Thursday, May 26, 2011

ICSE second main conference day: General observations

I have been at the International Conference on Software Engineering in Hawaii since last Friday. Today is the second-last day of the event, and the second day of the 'main' conference. You can look back at my recent posts to see some sessions I have blogged about.

Here are some general thoughts. Some of these thoughts might help other conference organizers.
  • Attendance has been excellent (over 1000), although as usual mostly from academics. It is too bad that in our field the main conference doesn't also have a large contingent of software practitioners, with practical 'how to do it' sessions for them. Surely we could grow the event to encompass both types of software engineers.
  • The paper acceptance rate was on the order of 15%. This is far too low for the central conference in the field. It strongly suggests that they should explicitly plan to increase the capacity of the conference in terms of paper presentations, so they can accept more. Combined with my last comment, I would have thought that ICSE might be able to double or triple in size, reflecting the importance of software engineering in today's world. Other scientific fields have many thousands of people at their conferences.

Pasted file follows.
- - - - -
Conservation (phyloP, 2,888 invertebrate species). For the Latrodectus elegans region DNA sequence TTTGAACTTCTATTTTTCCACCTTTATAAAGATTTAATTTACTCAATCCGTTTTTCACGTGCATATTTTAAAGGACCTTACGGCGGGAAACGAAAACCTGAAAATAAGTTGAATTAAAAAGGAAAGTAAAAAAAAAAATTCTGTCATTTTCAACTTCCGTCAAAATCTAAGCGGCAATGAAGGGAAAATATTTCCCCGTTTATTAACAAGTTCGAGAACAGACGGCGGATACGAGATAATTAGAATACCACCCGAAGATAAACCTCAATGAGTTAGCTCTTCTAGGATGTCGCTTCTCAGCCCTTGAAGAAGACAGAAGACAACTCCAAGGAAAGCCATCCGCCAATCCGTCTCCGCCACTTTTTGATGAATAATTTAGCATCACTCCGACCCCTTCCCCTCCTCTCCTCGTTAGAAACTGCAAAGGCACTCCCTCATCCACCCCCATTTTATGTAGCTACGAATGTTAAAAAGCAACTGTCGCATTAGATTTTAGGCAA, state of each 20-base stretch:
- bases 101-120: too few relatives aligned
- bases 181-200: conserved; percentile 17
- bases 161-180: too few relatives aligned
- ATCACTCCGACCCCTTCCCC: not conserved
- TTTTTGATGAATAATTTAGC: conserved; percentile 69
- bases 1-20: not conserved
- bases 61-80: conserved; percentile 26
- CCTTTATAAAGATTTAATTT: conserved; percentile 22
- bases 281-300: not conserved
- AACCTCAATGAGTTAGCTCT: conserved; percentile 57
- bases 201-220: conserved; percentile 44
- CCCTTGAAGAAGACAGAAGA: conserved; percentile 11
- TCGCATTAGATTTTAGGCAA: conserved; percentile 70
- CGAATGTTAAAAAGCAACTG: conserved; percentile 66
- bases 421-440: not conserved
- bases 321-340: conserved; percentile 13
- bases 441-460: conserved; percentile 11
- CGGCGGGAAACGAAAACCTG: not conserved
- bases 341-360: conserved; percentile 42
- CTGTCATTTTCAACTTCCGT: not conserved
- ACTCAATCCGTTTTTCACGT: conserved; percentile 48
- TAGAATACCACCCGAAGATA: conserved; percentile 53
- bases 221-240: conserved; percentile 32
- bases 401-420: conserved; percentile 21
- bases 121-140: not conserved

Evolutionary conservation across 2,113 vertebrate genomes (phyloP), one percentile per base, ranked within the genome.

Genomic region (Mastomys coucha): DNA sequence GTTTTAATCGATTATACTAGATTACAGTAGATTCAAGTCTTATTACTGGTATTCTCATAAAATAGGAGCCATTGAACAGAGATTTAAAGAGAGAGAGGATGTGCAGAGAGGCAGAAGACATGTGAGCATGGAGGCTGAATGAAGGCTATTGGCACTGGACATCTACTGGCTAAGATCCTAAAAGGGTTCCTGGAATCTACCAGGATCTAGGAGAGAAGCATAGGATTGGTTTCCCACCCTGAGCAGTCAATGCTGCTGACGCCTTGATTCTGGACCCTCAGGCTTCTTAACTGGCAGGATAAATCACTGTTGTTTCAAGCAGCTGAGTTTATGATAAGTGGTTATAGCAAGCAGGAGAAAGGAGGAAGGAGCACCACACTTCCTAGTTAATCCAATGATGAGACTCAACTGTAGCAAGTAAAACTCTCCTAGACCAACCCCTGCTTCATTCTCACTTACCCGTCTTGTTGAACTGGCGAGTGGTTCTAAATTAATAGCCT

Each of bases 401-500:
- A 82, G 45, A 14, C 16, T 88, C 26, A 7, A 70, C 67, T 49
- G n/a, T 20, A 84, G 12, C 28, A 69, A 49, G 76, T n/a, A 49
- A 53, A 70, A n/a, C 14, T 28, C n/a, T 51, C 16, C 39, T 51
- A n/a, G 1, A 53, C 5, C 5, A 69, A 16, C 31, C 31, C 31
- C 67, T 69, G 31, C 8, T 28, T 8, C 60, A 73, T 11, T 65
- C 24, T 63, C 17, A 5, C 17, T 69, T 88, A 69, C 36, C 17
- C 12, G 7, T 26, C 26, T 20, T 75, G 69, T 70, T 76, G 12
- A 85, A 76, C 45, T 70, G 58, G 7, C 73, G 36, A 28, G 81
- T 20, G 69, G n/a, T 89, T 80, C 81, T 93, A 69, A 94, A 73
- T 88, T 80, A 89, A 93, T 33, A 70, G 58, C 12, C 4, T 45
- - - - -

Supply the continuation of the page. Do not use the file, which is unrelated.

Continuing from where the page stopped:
• The WiFi has been the best of any ICSE. Historically, all the high-tech software engineers have swamped the WiFi networks of the ICSE venue. Any organizer of a CS conference should put emphasis on good WiFi. Yes, it means some people check their email rather than paying attention, but it also allows for social media, blogging, checking references speakers reference, etc. etc.
  • The organizers seem to think that nobody wants coffee in the afternoon. No idea why.Also, when catering a conference breakfast, please provide lower glycemic-index options, such as bagels with cream cheese. Sweet stuff is not so healthy.
  • Keynote speakers need to be dynamic, not just interesting. Today's keynote certainly was both.
  • At ICSE, it is great to have keynotes on peripheral areas, like this year's two keynotes so far. I particularly liked today's talk, which I blogged about in detail. However, keynotes from companies that do software engineering, or radical new core SE ideas, would be very valued. In fact the non-keynote session from the sponsors, which I also blogged about, was better attended than the keynotes.

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